Delores Fortuna's work uses basic wheel thrown shapes as a starting point. The clay wall becomes a fabric, a diary rich with gestural marks and intent. As a seamstress would cut, fold, and dart cloth to make a garment, she uses this clay fabric to shape utilitarian vessels.
Early influences in Fortuna's work were the simple yet intense forms of Hans Coper, Lucy Rie and Ruth Duckworth and the color theories of Josef Albers. Fortuna had the honor of studying with Ruth Duckworth at the University of Chicago for her undergraduate and graduate degrees and Richard Lafean was pivotal in developing her wheel throwing touch. Fortuna has always responded to work which is form simple but structurally complex and derives much visual information from a diverse array of contemporary clay artists as well as historical ceramics. Her current work is shaped as much by simple thoughts as by elaborate clay working ideas.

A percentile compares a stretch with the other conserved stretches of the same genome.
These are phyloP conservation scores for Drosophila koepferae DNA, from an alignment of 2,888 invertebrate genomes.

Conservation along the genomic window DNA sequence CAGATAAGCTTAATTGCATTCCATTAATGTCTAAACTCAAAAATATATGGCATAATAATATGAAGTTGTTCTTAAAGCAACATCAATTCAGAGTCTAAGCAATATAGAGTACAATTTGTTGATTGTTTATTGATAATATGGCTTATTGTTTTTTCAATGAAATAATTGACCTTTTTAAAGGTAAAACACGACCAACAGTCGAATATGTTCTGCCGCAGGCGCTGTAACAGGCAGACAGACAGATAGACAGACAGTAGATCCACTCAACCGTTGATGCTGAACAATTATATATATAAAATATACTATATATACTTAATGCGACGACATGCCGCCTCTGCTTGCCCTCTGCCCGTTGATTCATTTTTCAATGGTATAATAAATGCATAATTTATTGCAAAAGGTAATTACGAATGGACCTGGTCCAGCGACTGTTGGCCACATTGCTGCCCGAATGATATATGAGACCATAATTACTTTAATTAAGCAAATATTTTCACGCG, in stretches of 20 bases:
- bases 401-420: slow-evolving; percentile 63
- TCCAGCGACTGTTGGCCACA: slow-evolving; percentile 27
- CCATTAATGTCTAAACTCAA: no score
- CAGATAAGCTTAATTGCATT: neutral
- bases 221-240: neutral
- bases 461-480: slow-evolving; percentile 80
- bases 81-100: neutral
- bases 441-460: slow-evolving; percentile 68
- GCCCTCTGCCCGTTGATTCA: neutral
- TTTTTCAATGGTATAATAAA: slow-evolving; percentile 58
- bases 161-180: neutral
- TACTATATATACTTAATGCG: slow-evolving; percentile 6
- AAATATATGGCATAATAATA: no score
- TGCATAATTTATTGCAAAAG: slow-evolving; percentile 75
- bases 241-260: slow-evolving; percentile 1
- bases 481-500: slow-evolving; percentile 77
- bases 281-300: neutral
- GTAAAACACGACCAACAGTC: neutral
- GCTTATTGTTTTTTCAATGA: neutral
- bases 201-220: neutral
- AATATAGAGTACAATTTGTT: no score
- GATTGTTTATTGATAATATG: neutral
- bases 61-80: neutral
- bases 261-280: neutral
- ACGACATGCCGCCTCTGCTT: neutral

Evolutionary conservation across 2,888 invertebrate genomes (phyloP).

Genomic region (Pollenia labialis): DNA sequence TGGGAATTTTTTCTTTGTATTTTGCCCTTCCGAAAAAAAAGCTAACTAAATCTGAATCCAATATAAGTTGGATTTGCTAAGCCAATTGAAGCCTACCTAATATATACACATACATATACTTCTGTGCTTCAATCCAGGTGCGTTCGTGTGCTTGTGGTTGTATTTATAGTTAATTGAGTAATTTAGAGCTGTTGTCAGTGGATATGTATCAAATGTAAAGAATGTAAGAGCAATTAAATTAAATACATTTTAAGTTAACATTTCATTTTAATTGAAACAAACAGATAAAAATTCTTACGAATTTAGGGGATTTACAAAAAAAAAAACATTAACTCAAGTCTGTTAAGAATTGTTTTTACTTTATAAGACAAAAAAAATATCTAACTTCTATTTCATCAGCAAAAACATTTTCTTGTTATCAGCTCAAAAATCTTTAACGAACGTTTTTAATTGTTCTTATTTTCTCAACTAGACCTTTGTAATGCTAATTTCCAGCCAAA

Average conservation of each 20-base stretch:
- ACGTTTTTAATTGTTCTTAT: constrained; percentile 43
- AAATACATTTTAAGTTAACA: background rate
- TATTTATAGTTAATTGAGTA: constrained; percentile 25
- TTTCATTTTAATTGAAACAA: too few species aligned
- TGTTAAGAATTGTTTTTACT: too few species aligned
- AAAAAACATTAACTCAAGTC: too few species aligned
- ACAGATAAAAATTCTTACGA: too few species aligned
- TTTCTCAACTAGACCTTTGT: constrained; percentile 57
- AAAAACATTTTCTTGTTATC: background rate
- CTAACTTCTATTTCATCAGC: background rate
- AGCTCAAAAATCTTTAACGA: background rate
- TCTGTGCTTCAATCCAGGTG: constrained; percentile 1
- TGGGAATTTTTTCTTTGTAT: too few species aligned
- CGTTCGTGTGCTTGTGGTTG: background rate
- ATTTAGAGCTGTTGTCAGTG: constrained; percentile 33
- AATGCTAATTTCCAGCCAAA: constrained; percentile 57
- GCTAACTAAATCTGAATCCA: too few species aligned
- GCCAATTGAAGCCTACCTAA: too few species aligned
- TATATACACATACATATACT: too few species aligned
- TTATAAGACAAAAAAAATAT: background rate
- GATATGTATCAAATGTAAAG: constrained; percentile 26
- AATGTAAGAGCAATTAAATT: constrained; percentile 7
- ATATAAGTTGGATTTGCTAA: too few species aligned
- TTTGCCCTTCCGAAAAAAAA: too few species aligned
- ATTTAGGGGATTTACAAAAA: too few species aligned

My passion is to make pots for people to use. My current work attempts to synthesize the causal and spontaneous traditions of pottery with a modernist and contemporary design sensibility. My 30-year journey continues to challenge and fascinate me with the magic and joy I found when I first touched clay.
Fortuna divides her time between her studio in Galena, Illinois and teaching at the School of the Art Institute of Chicago.
Each piece is wheel thrown from porcelain clay and fired to 2300 degrees F, and is oven and microwave safe.